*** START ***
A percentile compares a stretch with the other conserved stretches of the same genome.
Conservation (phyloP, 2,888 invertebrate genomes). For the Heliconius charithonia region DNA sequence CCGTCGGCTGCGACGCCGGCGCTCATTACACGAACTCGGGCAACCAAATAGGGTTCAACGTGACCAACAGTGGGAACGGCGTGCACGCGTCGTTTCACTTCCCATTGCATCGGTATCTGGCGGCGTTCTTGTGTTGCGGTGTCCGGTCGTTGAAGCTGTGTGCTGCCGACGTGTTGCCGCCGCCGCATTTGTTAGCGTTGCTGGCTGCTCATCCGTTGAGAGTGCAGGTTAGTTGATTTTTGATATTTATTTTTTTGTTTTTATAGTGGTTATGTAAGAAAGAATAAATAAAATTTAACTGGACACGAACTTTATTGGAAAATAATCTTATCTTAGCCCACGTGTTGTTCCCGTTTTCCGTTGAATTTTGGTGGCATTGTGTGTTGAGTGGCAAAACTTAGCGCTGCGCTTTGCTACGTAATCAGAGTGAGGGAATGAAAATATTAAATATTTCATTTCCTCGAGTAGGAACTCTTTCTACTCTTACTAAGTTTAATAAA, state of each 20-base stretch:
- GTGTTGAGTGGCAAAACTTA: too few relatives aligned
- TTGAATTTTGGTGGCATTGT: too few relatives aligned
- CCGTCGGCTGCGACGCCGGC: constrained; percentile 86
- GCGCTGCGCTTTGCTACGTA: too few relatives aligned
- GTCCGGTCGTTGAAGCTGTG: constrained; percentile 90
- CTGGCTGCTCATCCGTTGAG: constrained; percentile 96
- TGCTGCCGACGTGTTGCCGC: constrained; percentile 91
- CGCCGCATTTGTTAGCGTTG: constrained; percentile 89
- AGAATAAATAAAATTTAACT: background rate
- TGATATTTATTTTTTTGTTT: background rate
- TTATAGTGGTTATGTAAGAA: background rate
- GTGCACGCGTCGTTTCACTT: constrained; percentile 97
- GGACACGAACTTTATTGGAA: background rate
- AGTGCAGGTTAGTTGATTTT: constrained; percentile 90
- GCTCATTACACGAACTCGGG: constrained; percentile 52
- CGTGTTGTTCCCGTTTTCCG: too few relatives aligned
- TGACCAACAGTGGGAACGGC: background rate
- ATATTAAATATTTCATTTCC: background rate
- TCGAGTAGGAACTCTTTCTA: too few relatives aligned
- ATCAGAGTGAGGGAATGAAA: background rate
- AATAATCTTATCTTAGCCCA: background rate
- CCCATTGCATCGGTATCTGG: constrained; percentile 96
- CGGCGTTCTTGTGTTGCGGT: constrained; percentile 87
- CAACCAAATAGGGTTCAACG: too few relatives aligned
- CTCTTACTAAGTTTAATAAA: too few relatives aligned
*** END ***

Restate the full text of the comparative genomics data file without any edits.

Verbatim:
A percentile compares a stretch with the other conserved stretches of the same genome.
Conservation (phyloP, 2,888 invertebrate genomes). For the Heliconius charithonia region DNA sequence CCGTCGGCTGCGACGCCGGCGCTCATTACACGAACTCGGGCAACCAAATAGGGTTCAACGTGACCAACAGTGGGAACGGCGTGCACGCGTCGTTTCACTTCCCATTGCATCGGTATCTGGCGGCGTTCTTGTGTTGCGGTGTCCGGTCGTTGAAGCTGTGTGCTGCCGACGTGTTGCCGCCGCCGCATTTGTTAGCGTTGCTGGCTGCTCATCCGTTGAGAGTGCAGGTTAGTTGATTTTTGATATTTATTTTTTTGTTTTTATAGTGGTTATGTAAGAAAGAATAAATAAAATTTAACTGGACACGAACTTTATTGGAAAATAATCTTATCTTAGCCCACGTGTTGTTCCCGTTTTCCGTTGAATTTTGGTGGCATTGTGTGTTGAGTGGCAAAACTTAGCGCTGCGCTTTGCTACGTAATCAGAGTGAGGGAATGAAAATATTAAATATTTCATTTCCTCGAGTAGGAACTCTTTCTACTCTTACTAAGTTTAATAAA, state of each 20-base stretch:
- GTGTTGAGTGGCAAAACTTA: too few relatives aligned
- TTGAATTTTGGTGGCATTGT: too few relatives aligned
- CCGTCGGCTGCGACGCCGGC: constrained; percentile 86
- GCGCTGCGCTTTGCTACGTA: too few relatives aligned
- GTCCGGTCGTTGAAGCTGTG: constrained; percentile 90
- CTGGCTGCTCATCCGTTGAG: constrained; percentile 96
- TGCTGCCGACGTGTTGCCGC: constrained; percentile 91
- CGCCGCATTTGTTAGCGTTG: constrained; percentile 89
- AGAATAAATAAAATTTAACT: background rate
- TGATATTTATTTTTTTGTTT: background rate
- TTATAGTGGTTATGTAAGAA: background rate
- GTGCACGCGTCGTTTCACTT: constrained; percentile 97
- GGACACGAACTTTATTGGAA: background rate
- AGTGCAGGTTAGTTGATTTT: constrained; percentile 90
- GCTCATTACACGAACTCGGG: constrained; percentile 52
- CGTGTTGTTCCCGTTTTCCG: too few relatives aligned
- TGACCAACAGTGGGAACGGC: background rate
- ATATTAAATATTTCATTTCC: background rate
- TCGAGTAGGAACTCTTTCTA: too few relatives aligned
- ATCAGAGTGAGGGAATGAAA: background rate
- AATAATCTTATCTTAGCCCA: background rate
- CCCATTGCATCGGTATCTGG: constrained; percentile 96
- CGGCGTTCTTGTGTTGCGGT: constrained; percentile 87
- CAACCAAATAGGGTTCAACG: too few relatives aligned
- CTCTTACTAAGTTTAATAAA: too few relatives aligned